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Block of the terminal nerves of the brachial plexus at the level of the axilla.

  • Indications: Elbow, forearm, and hand surgery

  • Goal: Local anesthetic (LA) spread around the axillary artery next to the median, ulnar, radial, and medial antebrachial cutaneous nerves. Separate injection often required for the musculocutaneous nerve (between the biceps and coracobrachialis muscle).

  • Local anesthetic volume: 15 to 20 mL


The axillary brachial plexus block is a well-established, widely used regional anesthesia technique for procedures of the upper extremity at and below the elbow. The superficial location of the terminal nerves at this level, in the same sheath as the axillary artery, simplifies the technique and reduces the risk of complications compared with more proximal brachial plexus blocks. Ultrasound (US) monitoring of the LA spread has improved the success rate of the axillary block, including the musculocutaneous nerve. This is because the musculocutaneous nerve separates from the neurovascular bundle proximal to the level of injection and presents numerous anatomical variations. A perivascular technique, consisting of two injections anterior and posterior to the artery, results in a similar success rate and shorter procedural time than the perineural approach, which relies on identification and injections next to each individual nerve. However, the latter may result in faster block onset. The quality of US view and the relative disposition of the vascular and neural structures will dictate the best option in each case.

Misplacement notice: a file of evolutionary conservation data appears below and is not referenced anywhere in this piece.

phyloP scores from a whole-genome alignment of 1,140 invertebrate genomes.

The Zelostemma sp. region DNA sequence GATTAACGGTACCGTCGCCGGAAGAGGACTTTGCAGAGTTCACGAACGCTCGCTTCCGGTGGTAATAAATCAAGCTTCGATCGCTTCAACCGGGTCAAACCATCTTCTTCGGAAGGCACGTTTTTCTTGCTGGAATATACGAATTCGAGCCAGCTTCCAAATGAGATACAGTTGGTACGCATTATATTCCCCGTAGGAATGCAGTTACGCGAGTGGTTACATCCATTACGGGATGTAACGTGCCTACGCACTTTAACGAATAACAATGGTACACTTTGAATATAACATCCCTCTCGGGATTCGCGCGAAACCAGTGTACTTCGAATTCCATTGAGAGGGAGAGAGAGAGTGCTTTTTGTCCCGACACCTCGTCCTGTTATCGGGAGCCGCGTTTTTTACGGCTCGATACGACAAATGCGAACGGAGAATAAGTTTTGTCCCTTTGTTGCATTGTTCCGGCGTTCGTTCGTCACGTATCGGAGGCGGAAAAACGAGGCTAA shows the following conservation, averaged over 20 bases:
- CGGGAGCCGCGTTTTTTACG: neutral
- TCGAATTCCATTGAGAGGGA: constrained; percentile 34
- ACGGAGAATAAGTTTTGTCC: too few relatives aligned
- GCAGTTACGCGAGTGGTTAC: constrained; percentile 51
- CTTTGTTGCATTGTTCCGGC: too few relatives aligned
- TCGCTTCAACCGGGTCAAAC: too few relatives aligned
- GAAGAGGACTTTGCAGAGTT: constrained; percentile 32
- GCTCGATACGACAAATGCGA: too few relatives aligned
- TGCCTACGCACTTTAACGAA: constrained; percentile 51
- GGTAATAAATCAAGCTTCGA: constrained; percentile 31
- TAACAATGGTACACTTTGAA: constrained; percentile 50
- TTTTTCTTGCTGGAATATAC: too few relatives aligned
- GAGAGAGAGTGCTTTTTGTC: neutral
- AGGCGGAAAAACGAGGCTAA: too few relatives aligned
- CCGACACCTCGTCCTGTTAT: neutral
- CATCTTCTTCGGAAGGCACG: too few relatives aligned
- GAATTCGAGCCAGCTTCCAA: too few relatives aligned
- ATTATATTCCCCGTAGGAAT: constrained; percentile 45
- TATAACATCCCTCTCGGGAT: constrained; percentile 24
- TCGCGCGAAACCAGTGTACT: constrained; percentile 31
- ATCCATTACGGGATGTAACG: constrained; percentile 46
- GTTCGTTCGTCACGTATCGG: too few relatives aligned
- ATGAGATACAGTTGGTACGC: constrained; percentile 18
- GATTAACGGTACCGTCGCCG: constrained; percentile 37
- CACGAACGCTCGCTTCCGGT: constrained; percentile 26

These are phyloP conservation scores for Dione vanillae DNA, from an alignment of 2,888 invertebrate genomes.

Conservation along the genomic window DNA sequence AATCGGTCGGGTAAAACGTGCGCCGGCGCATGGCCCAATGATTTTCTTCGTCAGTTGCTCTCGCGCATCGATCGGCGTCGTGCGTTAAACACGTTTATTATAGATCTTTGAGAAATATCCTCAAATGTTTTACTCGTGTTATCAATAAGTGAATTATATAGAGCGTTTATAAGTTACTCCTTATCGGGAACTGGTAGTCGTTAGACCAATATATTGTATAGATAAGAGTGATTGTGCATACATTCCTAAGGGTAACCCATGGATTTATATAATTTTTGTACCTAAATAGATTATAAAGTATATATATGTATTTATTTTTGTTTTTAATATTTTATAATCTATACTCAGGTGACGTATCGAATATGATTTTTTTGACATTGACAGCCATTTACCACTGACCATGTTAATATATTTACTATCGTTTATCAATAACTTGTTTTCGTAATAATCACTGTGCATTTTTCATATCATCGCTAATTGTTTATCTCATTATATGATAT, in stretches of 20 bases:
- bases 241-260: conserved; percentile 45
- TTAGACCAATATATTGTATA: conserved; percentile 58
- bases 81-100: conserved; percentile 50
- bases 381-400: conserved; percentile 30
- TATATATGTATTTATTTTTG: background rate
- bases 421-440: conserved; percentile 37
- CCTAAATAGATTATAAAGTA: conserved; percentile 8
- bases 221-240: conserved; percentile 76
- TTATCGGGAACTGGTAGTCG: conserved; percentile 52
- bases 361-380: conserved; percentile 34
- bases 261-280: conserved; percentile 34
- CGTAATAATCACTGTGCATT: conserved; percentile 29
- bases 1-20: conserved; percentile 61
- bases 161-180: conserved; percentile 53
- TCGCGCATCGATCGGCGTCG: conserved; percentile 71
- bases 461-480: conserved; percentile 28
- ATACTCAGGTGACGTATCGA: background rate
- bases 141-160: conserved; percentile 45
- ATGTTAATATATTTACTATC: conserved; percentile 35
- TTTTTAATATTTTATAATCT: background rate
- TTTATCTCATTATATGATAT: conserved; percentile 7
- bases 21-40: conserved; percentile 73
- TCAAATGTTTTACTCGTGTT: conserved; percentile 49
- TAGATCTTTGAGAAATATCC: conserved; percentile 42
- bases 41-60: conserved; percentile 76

The terminal nerves of the brachial plexus emerge from the cords proximally in the axillary fossa and travel distally toward the upper extremity surrounding the axillary artery, passing superficial tand anterior o the insertion of the conjoint tendon on the humerus (Figure 17-1). The radial nerve originates from the posterior cord, runs posterior to the artery in close contact with the conjoint tendon, and turns deep posterior to enter the spiral groove of the humerus. The median nerve is formed by fascicles of the medial and lateral cords and it is located typically anterior and lateral to the artery. The ulnar nerve is the continuation of the medial cord and travels along the medial side of the artery. The musculocutaneous nerve arises proximally from the lateral cord and it is located at a variable distance from the artery in the fascial plane between the coracobrachialis and the biceps muscles or the body of the coracobrachialis.

FIGURE 17-1.

Terminal nerves of the brachial plexus. AA, axillary artery; McN, musculocutaneous nerve; MN, median nerve; UN, ulnar nerve; RN, radial nerve; CNA, cutaneous nerve of arm; ICBN, intercostobrachial nerve.


The neurovascular bundle is located superficially at the junction of the arm and the axilla, contained in a triangular space limited by the conjoint tendon (posterior), the biceps ...

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